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Concert Hall

NEWS
January 25, 2012 | By David Patrick Stearns, INQUIRER MUSIC CRITIC
The drumroll that greeted the announcement Wednesday of Yannick Nézet-Séguin's first full Philadelphia Orchestra concert season came with surprises that perhaps even music pundits didn't see coming. With highlights including an Oct. 18 season opener with opera star Renée Fleming; the Verdi Requiem with Marina Poplavskaya and Rolando Villazón; a fully staged The Rite of Spring in collaboration with the Philadelphia Live Arts Festival; and Bach's great and infrequently heard St. Matthew Passion , the 36-year-old incoming music director also let it drop (in an interview that took place before the announcement)
ENTERTAINMENT
October 6, 2011 | By David Patrick Stearns, Inquirer Music Critic
Can you have a Neighborhood Concert in something that's not actually a neighborhood? Such was the question when the Philadelphia Orchestra made its debut Tuesday at the Philadelphia Navy Yard, that burgeoning corporate hinterland between South Philadelphia and the airport. The concert hall was Building 543, a huge, warehouselike structure where ship parts once were made and that now is part of Urban Outfitters' ever-expanding headquarters. Outside the window, the rusting aircraft carrier USS Forrestal loomed.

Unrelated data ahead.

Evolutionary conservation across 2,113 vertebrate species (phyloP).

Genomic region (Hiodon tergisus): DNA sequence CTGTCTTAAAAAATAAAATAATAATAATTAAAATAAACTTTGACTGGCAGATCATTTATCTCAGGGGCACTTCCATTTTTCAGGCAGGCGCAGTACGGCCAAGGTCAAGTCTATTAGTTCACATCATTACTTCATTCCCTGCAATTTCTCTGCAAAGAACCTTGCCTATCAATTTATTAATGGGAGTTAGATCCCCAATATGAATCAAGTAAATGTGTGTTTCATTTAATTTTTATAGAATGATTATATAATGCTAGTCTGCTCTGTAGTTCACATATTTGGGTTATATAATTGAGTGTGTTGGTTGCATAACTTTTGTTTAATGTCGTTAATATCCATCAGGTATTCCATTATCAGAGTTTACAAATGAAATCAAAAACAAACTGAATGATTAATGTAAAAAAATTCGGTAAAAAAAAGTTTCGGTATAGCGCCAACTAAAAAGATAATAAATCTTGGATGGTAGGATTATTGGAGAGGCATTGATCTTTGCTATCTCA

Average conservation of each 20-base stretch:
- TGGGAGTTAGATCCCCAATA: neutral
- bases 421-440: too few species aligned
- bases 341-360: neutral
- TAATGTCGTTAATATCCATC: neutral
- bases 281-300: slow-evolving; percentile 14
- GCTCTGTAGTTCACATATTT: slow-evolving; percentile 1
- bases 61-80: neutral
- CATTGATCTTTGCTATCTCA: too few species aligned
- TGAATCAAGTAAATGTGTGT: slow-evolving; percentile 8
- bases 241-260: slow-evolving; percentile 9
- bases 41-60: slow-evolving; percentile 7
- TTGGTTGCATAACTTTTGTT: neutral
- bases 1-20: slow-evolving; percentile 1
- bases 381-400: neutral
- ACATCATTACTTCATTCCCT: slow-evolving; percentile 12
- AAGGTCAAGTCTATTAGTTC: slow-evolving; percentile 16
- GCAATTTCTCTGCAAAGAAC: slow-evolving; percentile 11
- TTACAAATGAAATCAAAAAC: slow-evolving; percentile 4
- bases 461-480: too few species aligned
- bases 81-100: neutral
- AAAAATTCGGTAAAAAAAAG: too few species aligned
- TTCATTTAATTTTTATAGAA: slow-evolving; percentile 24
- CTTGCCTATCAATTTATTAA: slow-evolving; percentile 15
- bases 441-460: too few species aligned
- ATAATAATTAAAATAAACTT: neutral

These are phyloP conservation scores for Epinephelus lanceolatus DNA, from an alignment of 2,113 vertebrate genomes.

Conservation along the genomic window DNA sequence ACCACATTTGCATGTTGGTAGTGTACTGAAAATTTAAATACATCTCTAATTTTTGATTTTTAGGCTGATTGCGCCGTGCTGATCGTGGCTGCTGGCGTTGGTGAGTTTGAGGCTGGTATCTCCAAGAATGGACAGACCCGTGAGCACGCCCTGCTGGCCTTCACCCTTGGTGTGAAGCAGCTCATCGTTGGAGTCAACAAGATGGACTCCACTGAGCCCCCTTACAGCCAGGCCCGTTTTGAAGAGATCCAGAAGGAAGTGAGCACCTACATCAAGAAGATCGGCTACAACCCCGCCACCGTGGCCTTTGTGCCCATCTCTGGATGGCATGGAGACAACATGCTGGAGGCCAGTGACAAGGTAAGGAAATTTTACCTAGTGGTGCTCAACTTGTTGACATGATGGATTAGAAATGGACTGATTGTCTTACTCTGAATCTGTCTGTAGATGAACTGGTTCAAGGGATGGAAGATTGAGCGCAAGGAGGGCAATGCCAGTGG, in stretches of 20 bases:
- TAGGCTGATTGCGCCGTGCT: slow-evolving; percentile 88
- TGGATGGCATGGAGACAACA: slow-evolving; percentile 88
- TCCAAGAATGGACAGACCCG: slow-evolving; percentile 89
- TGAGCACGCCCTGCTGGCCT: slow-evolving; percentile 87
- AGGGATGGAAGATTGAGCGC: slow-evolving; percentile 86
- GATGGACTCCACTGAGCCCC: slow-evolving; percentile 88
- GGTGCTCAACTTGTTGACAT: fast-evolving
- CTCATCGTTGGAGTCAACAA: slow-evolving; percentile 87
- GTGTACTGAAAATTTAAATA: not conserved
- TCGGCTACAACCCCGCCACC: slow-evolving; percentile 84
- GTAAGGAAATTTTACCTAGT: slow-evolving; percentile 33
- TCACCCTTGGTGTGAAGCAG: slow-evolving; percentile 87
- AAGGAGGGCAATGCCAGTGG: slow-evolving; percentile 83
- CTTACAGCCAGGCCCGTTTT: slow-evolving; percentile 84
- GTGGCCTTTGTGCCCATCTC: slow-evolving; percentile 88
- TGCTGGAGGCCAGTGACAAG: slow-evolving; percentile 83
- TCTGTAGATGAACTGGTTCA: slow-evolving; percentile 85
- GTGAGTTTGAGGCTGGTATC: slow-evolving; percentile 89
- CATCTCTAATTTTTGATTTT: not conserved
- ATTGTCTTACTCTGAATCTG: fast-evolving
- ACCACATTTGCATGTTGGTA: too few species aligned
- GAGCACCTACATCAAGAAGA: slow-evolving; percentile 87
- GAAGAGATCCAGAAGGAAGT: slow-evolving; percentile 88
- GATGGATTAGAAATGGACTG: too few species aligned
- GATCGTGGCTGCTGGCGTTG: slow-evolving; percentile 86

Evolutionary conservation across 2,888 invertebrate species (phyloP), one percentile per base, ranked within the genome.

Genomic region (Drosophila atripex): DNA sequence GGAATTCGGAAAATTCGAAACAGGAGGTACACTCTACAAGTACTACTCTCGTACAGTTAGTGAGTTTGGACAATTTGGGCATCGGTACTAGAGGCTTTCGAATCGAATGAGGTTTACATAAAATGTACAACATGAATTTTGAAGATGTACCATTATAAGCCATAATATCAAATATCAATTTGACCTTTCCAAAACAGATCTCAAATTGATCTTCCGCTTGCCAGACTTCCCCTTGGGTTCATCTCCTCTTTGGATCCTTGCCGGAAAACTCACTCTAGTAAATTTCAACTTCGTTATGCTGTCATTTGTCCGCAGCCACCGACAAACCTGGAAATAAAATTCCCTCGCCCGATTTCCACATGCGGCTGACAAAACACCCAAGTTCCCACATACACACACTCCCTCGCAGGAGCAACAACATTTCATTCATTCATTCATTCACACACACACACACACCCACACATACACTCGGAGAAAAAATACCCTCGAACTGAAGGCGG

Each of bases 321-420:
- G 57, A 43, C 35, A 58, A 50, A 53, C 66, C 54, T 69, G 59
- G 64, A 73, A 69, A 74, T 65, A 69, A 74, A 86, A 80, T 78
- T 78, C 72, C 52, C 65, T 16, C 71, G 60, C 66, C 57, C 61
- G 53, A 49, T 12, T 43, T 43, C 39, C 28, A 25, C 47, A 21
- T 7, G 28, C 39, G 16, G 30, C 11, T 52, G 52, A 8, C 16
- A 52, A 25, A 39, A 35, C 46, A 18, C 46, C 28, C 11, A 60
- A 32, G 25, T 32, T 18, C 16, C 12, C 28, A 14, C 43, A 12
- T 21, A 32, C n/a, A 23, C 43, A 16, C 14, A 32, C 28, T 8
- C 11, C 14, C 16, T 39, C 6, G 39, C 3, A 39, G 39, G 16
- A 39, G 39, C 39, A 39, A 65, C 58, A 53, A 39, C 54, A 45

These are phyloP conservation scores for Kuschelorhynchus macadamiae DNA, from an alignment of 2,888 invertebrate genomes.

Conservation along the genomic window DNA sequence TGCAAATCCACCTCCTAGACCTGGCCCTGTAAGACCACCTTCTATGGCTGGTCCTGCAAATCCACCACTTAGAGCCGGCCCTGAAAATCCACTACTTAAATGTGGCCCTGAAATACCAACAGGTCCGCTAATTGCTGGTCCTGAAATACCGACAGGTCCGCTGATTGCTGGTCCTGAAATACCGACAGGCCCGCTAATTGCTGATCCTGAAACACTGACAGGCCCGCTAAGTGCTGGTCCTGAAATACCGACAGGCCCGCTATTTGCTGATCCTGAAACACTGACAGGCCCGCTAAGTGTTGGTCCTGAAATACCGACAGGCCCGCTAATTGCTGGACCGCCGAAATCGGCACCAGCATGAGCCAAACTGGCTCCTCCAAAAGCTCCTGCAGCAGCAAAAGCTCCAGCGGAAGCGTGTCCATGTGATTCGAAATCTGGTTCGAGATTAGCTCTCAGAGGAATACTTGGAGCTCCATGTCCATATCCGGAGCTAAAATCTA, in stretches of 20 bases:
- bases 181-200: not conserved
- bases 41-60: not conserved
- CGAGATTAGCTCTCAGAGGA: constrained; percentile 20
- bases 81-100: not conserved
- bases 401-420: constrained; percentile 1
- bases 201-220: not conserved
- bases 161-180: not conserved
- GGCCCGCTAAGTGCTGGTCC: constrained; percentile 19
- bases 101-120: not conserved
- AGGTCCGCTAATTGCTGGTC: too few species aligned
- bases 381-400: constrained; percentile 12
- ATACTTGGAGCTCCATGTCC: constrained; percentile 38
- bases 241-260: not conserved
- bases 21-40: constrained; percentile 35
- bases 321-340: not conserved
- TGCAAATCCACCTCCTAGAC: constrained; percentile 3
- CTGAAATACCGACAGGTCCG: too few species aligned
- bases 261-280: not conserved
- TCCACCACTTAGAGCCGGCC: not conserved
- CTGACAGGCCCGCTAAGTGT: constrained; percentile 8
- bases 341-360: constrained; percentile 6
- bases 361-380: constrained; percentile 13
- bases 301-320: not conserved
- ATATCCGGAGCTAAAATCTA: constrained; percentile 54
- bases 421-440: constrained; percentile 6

NEWS
September 11, 2011
Even with the classical music world on pins and needles over the future of the Philadelphia Orchestra, the fall season hardly looks grim. Not only does the orchestra have a strong podium lineup - including chief conductor Charles Dutoit, music director designate Yannick Nézet-Séguin, and popular guest Vladimir Jurowski - but other organizations in town keep pushing forward with enterprising programs that are getting them out of the usual venues....
NEWS
April 1, 2011 | By Inga Saffron, Inquirer Architecture Critic
Andrea Clearfield's Center City living room is part Swiss chalet, part Craftsman-style attic, an impossible cone-shaped space held up with dark timber beams and accented with a Mercer tile fireplace. It's nothing for the successful composer to invite a hundred or so strangers up to her third-floor lair to listen to musicians perform, from willowy pianists fresh from Carnegie Hall to grizzled folkies singing boxcar blues. All she asks is that guests remove their shoes before plopping down on her beige carpet.
NEWS
February 9, 2011 | By Sally A. Downey, Inquirer Staff Writer
Eugene C. Fish, 101, a tax attorney, civic activist, and philanthropist who helped spearhead the campaign to build the Kimmel Center for the Performing Arts, died Saturday, Feb. 5, at Rydal Park Retirement Community. In 1998, Mr. Fish and other major donors attended a breakfast where they were shown a scale model of a proposed regional performing arts center and new home for the Philadelphia Orchestra. The model, with a cello-shaped concert hall, a smaller recital hall, and restaurants beneath a glass roof, had Mr. Fish's enthusiastic approval.
NEWS
October 2, 2010